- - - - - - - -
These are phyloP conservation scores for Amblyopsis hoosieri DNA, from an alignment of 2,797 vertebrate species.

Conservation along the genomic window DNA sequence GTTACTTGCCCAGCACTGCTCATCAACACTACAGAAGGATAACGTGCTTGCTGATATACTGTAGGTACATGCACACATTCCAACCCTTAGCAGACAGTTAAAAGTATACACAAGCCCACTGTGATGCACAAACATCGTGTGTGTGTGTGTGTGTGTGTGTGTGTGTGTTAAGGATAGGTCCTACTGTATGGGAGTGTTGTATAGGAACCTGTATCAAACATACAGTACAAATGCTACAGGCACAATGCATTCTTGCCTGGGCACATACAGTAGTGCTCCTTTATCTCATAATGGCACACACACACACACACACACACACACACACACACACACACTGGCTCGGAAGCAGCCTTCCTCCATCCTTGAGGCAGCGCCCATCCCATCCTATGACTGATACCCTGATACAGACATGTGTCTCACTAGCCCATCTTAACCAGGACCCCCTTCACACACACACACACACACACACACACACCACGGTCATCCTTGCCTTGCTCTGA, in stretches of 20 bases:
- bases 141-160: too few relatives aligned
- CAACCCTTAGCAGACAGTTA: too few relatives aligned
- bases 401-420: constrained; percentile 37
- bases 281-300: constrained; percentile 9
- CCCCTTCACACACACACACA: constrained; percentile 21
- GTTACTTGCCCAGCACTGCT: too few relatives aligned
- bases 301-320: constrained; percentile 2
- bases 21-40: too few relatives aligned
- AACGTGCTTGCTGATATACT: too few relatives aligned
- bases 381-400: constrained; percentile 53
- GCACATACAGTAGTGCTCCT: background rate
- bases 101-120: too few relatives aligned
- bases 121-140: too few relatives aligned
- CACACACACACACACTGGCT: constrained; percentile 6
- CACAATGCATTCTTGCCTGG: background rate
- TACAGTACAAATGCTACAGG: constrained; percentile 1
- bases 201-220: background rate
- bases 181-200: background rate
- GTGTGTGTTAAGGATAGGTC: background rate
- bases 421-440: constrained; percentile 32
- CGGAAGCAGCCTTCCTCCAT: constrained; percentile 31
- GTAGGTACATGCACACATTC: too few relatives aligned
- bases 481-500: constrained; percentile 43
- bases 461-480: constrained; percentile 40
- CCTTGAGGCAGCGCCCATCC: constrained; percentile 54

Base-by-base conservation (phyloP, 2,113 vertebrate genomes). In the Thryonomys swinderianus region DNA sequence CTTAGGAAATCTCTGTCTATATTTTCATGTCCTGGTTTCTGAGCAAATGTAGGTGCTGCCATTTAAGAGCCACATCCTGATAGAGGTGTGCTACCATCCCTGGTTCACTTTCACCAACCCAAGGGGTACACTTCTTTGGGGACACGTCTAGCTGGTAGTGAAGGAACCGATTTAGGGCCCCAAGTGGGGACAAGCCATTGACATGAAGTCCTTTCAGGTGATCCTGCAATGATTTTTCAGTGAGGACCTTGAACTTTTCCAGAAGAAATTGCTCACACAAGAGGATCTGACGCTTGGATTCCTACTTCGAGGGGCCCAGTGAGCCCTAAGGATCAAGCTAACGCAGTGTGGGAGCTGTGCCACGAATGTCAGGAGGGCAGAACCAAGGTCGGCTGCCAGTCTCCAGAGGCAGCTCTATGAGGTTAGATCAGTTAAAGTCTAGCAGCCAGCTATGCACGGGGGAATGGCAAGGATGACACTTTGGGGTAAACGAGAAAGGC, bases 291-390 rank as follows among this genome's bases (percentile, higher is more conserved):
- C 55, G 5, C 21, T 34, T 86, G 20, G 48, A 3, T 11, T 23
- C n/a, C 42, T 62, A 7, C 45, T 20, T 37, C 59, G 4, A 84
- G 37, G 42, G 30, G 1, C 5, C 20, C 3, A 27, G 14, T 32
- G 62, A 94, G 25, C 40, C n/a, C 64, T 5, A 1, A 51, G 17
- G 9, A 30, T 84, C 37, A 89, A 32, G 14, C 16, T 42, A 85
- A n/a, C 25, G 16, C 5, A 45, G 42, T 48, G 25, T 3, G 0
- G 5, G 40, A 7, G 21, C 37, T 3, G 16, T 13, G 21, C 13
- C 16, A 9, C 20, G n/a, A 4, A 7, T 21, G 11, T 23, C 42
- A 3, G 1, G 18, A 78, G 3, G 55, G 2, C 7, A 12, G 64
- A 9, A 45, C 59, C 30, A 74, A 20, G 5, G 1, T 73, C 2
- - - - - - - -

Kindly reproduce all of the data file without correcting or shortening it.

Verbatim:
These are phyloP conservation scores for Amblyopsis hoosieri DNA, from an alignment of 2,797 vertebrate species.

Conservation along the genomic window DNA sequence GTTACTTGCCCAGCACTGCTCATCAACACTACAGAAGGATAACGTGCTTGCTGATATACTGTAGGTACATGCACACATTCCAACCCTTAGCAGACAGTTAAAAGTATACACAAGCCCACTGTGATGCACAAACATCGTGTGTGTGTGTGTGTGTGTGTGTGTGTGTGTTAAGGATAGGTCCTACTGTATGGGAGTGTTGTATAGGAACCTGTATCAAACATACAGTACAAATGCTACAGGCACAATGCATTCTTGCCTGGGCACATACAGTAGTGCTCCTTTATCTCATAATGGCACACACACACACACACACACACACACACACACACACACACTGGCTCGGAAGCAGCCTTCCTCCATCCTTGAGGCAGCGCCCATCCCATCCTATGACTGATACCCTGATACAGACATGTGTCTCACTAGCCCATCTTAACCAGGACCCCCTTCACACACACACACACACACACACACACACCACGGTCATCCTTGCCTTGCTCTGA, in stretches of 20 bases:
- bases 141-160: too few relatives aligned
- CAACCCTTAGCAGACAGTTA: too few relatives aligned
- bases 401-420: constrained; percentile 37
- bases 281-300: constrained; percentile 9
- CCCCTTCACACACACACACA: constrained; percentile 21
- GTTACTTGCCCAGCACTGCT: too few relatives aligned
- bases 301-320: constrained; percentile 2
- bases 21-40: too few relatives aligned
- AACGTGCTTGCTGATATACT: too few relatives aligned
- bases 381-400: constrained; percentile 53
- GCACATACAGTAGTGCTCCT: background rate
- bases 101-120: too few relatives aligned
- bases 121-140: too few relatives aligned
- CACACACACACACACTGGCT: constrained; percentile 6
- CACAATGCATTCTTGCCTGG: background rate
- TACAGTACAAATGCTACAGG: constrained; percentile 1
- bases 201-220: background rate
- bases 181-200: background rate
- GTGTGTGTTAAGGATAGGTC: background rate
- bases 421-440: constrained; percentile 32
- CGGAAGCAGCCTTCCTCCAT: constrained; percentile 31
- GTAGGTACATGCACACATTC: too few relatives aligned
- bases 481-500: constrained; percentile 43
- bases 461-480: constrained; percentile 40
- CCTTGAGGCAGCGCCCATCC: constrained; percentile 54

Base-by-base conservation (phyloP, 2,113 vertebrate genomes). In the Thryonomys swinderianus region DNA sequence CTTAGGAAATCTCTGTCTATATTTTCATGTCCTGGTTTCTGAGCAAATGTAGGTGCTGCCATTTAAGAGCCACATCCTGATAGAGGTGTGCTACCATCCCTGGTTCACTTTCACCAACCCAAGGGGTACACTTCTTTGGGGACACGTCTAGCTGGTAGTGAAGGAACCGATTTAGGGCCCCAAGTGGGGACAAGCCATTGACATGAAGTCCTTTCAGGTGATCCTGCAATGATTTTTCAGTGAGGACCTTGAACTTTTCCAGAAGAAATTGCTCACACAAGAGGATCTGACGCTTGGATTCCTACTTCGAGGGGCCCAGTGAGCCCTAAGGATCAAGCTAACGCAGTGTGGGAGCTGTGCCACGAATGTCAGGAGGGCAGAACCAAGGTCGGCTGCCAGTCTCCAGAGGCAGCTCTATGAGGTTAGATCAGTTAAAGTCTAGCAGCCAGCTATGCACGGGGGAATGGCAAGGATGACACTTTGGGGTAAACGAGAAAGGC, bases 291-390 rank as follows among this genome's bases (percentile, higher is more conserved):
- C 55, G 5, C 21, T 34, T 86, G 20, G 48, A 3, T 11, T 23
- C n/a, C 42, T 62, A 7, C 45, T 20, T 37, C 59, G 4, A 84
- G 37, G 42, G 30, G 1, C 5, C 20, C 3, A 27, G 14, T 32
- G 62, A 94, G 25, C 40, C n/a, C 64, T 5, A 1, A 51, G 17
- G 9, A 30, T 84, C 37, A 89, A 32, G 14, C 16, T 42, A 85
- A n/a, C 25, G 16, C 5, A 45, G 42, T 48, G 25, T 3, G 0
- G 5, G 40, A 7, G 21, C 37, T 3, G 16, T 13, G 21, C 13
- C 16, A 9, C 20, G n/a, A 4, A 7, T 21, G 11, T 23, C 42
- A 3, G 1, G 18, A 78, G 3, G 55, G 2, C 7, A 12, G 64
- A 9, A 45, C 59, C 30, A 74, A 20, G 5, G 1, T 73, C 2